CLEVELAND (WJW) – Ohio voters will decide on Issue One in six days, but in at least one Cleveland neighborhood, the debate is not happening at the ballot box.

It’s happening through vandalism, including arson.

Mason’s Creamery is a popular spot, especially on a hot August day in Cleveland’s Ohio City neighborhood at West 44th Street and Bridge Avenue. 

Co-owner Jesse Mason, when he pulled up to the shop last Wednesday morning, noticed something was wrong.

“We had a vote “no” for Issue One sign that was prominently displayed here at our intersection and it was gone and you could see the faint outline of the wire that housed the sign and apparently somebody had burned it,” said Mason.

Mason immediately viewed the footage from one of his surveillance cameras and saw that someone had indeed set fire to the sign.

“Just got out of his truck very casually, took a lighter out and lit the sign on fire and pulled away,” Mason said.

Tuesday, Ohio voters will cast their ballot for or against Issue One, which would change the requirements to make amendments to the state’s Constitution.

Among the changes, 60% of voters would be needed for a constitutional  amendment, instead of 50% plus one. People would also need to gather signatures from all 88 counties instead of the current 44.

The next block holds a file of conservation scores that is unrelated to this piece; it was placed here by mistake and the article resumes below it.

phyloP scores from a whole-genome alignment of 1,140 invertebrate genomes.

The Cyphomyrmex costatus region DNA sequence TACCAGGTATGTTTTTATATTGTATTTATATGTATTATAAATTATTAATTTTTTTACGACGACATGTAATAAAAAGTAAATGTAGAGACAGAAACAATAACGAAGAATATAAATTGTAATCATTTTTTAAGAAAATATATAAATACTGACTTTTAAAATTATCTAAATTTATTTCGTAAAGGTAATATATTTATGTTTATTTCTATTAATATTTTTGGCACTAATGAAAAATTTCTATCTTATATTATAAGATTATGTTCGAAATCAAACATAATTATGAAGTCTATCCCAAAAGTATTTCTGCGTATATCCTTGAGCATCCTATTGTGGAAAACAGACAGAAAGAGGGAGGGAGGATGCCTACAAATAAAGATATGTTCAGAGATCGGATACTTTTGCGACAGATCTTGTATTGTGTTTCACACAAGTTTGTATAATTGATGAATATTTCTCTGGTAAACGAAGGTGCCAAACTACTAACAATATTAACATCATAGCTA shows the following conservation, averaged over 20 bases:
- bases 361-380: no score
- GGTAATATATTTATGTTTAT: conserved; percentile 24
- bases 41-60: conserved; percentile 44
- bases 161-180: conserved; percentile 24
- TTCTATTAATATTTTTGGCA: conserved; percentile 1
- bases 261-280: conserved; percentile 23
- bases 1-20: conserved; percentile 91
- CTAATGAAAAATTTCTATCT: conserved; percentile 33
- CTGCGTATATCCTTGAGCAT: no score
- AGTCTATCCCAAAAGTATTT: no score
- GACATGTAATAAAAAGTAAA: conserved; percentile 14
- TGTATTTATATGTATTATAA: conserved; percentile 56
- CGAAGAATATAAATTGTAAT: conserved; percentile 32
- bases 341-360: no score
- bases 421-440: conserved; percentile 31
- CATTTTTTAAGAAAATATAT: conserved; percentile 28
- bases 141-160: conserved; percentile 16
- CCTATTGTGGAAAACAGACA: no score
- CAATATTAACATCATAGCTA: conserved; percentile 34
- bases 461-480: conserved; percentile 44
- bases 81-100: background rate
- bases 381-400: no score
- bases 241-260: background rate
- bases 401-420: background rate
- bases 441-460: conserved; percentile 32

“Do you think it was just random vandalism, or you think it was a political statement?” FOX 8 asked.

“Oh absolutely a political statement,” Mason said.

Mason tells FOX 8, that same night, he wasn’t the only person who had a sign vandalized.

Just a few blocks down the street at West 44th and John Avenue, there is charred grass where a “Say No to Issue One” was burned and replaced.

“There have been multiple homes that have been targeted with fire, which you know, if you kick a sign down, we can stick it back up, but I think the arson sends a very poignant message,” said Mason.

On West 58th Street near Lorain Avenue, Sean Martin sent FOX 8 video of a man getting out of a similar truck around 4 a.m. Wednesday and vandalizing a sign also against Issue One in his neighbor’s yard.

“We had an outpouring from the community, bring some additional signs. So now, you know, we’ve got five or six signs here,” said Mason.

He believes no matter how anyone feels about Issue One, it should not be so divisive that it leads to this.

“One of the beautiful things about America, about Ohio is being able to voice your opinion with our votes and so for people to try to take that away or make it more difficult, I think is a tragedy,” Mason said.

A lieutenant in the Cleveland fire department’s arson investigation unit says they have identified a suspect in the Mason’s Creamery case, but the man is not yet in custody.